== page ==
I’m back again with another installment of Future Watch, featuring the top prospects in the USA. Today Travis Weber is the featured prospect. Weber is a native of Hibbing, Minnesota who spent last season playing for the Under 17 and 18 teams in Ann Arbor, Michigan. Weber is a hybrid goalie, who basically does anything to stop the puck which is the goaltenders job. He also likes to play the puck and control the play as much as possible. Having started out the year for the Under 17 team, Weber was playing solid between the pipes and was moved up to the Under 18 squad. Weber also made the trip to Switzerland for the Under 18 World Championships and he played extremely well in 2 and a half games and had the best goals against average in the tournament as well as finishing second in save percentage. With the coaching change in Ann Arbor, he feels as most of the players do, they liked the old coaches but will be happy to start out with a clean slate. The top colleges on his list include Minnesota, Harvard, North Dakota, and Notre Dame. He will be making an unofficial visit to the Minnesota Campus soon. Over the summer Weber plans on working out on his strength training program and probably won’t play too much hockey.

IHL Rookie Profile – Dmitri Leonov

by Andrew Bourgeois
on

IHL ROOKIE PROFILE


Dmitri Leonov # 14
Position: Center
Born: Feb. 5, 1975; Chelyabinsk, Russia
Height: 5-11
Weight: 190
Shoots: left

Season Team Lge GP G A Pts PIM
1993-94 Spokane Chiefs WHL 55 8 6 14 31
1994-95 Spokane Chiefs WHL 43 9 17 26 62
1995-96 Spokane Chiefs WHL 72 38 57 95 112
1996-97 Baton-Rouge Kingfish ECHL 55 14 24 38 66
1996-97 Worcester IceCats AHL 9 0 1 1 6
1997-98 Idaho Steelheads WCHL 63 21 43 64 152
1998-99 Idaho Steelheads WCHL 42 7 21 28 89
1998-99 Long-Beach Ice Dogs IHL 34 6 4 10 59
1999-00 Long-Beach Ice Dogs IHL 82 17 21 38 165

Dmitri started his junior career with the Spokane Chiefs of the Western Hockey
League in 1993-94. Although there was some difficulties in adjusting to the
smaller ice surface and the physical play of the North American game, Dmitri
managed to score 8 goals and assist on 6 others for 14 points in 55 games.
In the 94-95 season despite missing 29 games with a broken ankle, Dmitri had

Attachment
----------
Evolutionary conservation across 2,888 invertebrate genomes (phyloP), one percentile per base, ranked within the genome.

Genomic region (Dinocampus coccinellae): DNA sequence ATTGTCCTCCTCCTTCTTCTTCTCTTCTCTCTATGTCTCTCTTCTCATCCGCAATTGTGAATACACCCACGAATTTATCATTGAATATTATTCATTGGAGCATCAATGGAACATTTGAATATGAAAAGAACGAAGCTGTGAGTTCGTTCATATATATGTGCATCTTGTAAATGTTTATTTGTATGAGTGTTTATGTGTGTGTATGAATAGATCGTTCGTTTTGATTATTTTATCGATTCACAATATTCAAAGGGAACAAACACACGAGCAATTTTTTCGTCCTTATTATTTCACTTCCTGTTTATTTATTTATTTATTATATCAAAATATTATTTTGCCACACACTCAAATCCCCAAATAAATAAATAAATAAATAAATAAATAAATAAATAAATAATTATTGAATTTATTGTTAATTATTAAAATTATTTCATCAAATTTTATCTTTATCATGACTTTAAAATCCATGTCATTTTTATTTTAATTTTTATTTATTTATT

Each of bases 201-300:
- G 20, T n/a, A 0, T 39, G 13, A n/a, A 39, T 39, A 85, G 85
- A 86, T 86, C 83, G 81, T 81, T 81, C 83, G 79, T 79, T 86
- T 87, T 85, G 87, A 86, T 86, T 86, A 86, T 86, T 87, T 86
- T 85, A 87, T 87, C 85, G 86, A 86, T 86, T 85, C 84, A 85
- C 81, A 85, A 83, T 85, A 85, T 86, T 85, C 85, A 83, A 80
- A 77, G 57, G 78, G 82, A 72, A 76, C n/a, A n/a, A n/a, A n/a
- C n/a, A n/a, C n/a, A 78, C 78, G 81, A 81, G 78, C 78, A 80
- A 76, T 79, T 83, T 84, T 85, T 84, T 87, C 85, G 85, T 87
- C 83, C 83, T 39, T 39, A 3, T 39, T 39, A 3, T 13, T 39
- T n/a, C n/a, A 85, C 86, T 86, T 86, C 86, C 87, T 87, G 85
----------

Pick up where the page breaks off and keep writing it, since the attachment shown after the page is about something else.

9 goals, 17 assists for 26 points in 43 games, and 6 goals, 5 assists for 11
points in 11 playoff games.

The 1995-96 season saw Dmitri lead the Spokane Chiefs in scoring with 38 Read more»

Ottawa Protected List Analysis

by Nathan Estabrooks
on
The Senators released their expansion draft protection list this past week. The two goalies Lalime and Hurme were protected and therefore, three defensemen and seven forwards where also hidden. Notables that will be available for the Wild and the Blue Jackets to select include Igor Kravchuk, Joe Juneau and Rob Zamuner.

Joe Juneau was brought in as a rent a player when Alexei Yashin went missing this fall. Juneau potted some rubber but forgot about back checking. Although not a grave disappointment Juneau for the most part floated around the Corel Centre ice with his pairs figure skating partner Rob Zamuner. For his part Zamuner’s game has fallen apart since the Nagano Olympics. This is true when referring to talent and physical aspects. More of a concern then the drop in production and play are the injuries that have been a big problem for the affable Zamuner. Johnstone has implicitly admitted mistakes by these moves. Zamuner was the return postage from Tampa after Rick Dudley fled. Juneau was a player Johnstone was very high on and the indication is that he still is; or so he seems by saying the team would use the option on the contract to retain Juneau next year.
Read more»